Last year, the story of model Heidi Yeh trended all over the internet. If you didn’t hear about it then, Heidi was a model who starred in a tongue-in-cheek advert that became an internet meme.
She was featured on a lot of news channels talking about the impact that this kind of internet culture had on her, not only as a person but also on her career. People now think that she is the person in the ‘meme’, that she has had plastic surgery and she can’t get larger roles.
Similarly, internet sleuths tracked down Maggie Goldenberger (ermahgerd girl) after a photo of her as a child holding Goosebumps books went viral and became a meme. The photo was found on a public Facebook profile and shared to Reddit. People shared a photo of her in a bikini and criticized her. The meme is still passed around the internet and Maggie has to see her childhood face spread around the world.
Why are memes harmful?
Ken Bone, a huggable happy undecided voter who appeared in the Presidential Debate became an internet star overnight. He was friendly, he had a great sweater, people liked him and made memes about him accordingly. He embraced it, and when he did a Reddit AMA (ask me anything), he used his own private handle. It didn’t take long for people to find his history and they weren’t impressed.
Because memes and internet stars aren’t always seen as people, multi-faceted and with weaknesses and strengths and capable of making mistakes like all of us. They’re characters. Salon put it like this: “Memes are inherently dehumanizing. To become a meme, an image must be dissociated from its reality and turned into something else. In linguistics terms, it’s a sign whose signifier is malleable — the image’s meaning, thus, is created by those who share it.”
Are we being careful with what we’re putting out there?
The sheer amount of people willing to look into someone’s background in depth makes the internet sometimes a scary place. Doxxing is a popular practice, where internet ‘sleuths’ search for an publish private information about someone.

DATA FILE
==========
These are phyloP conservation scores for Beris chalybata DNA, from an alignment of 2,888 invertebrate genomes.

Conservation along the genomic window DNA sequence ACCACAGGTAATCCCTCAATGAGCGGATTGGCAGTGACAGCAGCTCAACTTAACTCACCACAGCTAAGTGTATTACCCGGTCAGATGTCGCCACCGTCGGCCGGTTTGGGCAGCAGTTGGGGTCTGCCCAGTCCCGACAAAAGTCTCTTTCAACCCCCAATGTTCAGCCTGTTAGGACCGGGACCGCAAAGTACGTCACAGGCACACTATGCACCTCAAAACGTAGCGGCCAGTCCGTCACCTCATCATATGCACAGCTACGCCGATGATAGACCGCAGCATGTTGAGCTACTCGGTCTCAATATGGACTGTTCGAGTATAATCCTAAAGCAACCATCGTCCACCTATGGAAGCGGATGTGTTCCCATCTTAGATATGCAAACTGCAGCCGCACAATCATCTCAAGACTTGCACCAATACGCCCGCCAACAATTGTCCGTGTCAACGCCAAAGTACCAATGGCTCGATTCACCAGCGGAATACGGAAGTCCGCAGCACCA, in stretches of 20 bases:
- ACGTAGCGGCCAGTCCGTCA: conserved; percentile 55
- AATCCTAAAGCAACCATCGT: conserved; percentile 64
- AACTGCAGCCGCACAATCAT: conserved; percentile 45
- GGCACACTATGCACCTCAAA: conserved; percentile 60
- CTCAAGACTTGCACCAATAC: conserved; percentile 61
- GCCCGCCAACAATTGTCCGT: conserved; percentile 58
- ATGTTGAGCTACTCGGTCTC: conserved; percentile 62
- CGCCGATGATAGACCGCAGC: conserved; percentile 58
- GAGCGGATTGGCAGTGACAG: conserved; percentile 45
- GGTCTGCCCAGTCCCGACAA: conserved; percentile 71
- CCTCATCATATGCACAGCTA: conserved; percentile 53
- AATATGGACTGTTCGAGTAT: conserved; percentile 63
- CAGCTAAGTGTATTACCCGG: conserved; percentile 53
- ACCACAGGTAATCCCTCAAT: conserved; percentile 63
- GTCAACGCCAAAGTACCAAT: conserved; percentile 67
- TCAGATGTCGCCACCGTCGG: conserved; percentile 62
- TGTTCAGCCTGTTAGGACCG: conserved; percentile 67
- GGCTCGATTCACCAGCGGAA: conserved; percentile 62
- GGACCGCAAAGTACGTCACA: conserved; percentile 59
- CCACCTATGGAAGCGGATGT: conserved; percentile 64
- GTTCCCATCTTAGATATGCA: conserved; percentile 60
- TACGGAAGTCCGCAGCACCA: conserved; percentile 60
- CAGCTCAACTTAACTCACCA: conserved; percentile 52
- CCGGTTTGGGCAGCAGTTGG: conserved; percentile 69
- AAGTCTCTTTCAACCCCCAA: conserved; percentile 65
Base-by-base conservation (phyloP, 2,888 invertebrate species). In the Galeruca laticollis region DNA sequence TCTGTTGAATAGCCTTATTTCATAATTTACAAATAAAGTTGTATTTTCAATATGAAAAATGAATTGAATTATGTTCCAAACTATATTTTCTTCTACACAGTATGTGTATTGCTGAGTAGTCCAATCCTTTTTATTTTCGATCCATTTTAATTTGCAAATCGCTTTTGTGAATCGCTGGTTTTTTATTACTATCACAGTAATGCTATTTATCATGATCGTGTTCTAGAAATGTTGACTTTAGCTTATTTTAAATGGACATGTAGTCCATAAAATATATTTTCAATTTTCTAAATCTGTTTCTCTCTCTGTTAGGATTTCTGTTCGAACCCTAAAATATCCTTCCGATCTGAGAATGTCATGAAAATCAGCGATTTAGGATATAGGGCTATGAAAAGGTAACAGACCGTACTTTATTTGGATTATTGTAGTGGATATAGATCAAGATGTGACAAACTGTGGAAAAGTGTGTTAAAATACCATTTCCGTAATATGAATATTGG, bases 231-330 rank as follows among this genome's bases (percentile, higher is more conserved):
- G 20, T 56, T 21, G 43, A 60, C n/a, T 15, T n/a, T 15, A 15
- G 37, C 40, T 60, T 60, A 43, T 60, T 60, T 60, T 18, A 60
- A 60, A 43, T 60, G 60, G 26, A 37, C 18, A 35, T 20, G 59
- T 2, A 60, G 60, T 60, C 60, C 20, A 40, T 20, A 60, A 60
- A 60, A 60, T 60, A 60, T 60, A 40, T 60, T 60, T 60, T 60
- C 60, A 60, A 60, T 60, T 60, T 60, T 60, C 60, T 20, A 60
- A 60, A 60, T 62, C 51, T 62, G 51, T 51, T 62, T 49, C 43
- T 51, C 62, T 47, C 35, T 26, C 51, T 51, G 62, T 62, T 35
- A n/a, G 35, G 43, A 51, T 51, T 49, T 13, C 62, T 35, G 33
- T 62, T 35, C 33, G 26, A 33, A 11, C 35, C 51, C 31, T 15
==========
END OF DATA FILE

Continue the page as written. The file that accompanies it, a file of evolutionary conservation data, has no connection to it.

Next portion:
Many online horror stories start with someone disagreeing in a forum, only to have their home phone number and address sent to them in a message. Think about Kim Kardashian and how what she posted on the internet led to a real life crime. Can we all say we’re being careful with what we’re putting out there? How can you tell who’s looking through your public photos?
What happens when the internet creates a celebrity?
On the other hand, some people embrace their new found celebrity. Laina Morris, otherwise known as ‘Overly Attached Girlfriend’, uploaded a video of her singing a version of Justin Bieber’s ‘Boyfriend’ for a contest. She decided to parody the ‘clingy’ elements and stared into the camera like a crazy person. The whole thing was done for comedy, and the internet lapped it up.
She now has over 18,000,000 views on the original video. She works with advertisers and has appeared on Late Night with Jimmy Fallon, showing that this meme helped her achieve her dream of working in entertainment. Even with such success, she says it had scary moments. “Strangers were finding my personal Facebook page and talking to my friends, they were finding where I worked and trying to access my college records.”
What do you make of these stories? Personally, I am afraid of the internet sometimes. When you put your thoughts and ideas out there, you don’t know who’s reading them. And I’m not just talking about trolls, there are people who can (if they want to) comb your social media accounts and find photos you forgot you had, find places you’ve checked in, and find out who your family members are. A real life horror story.
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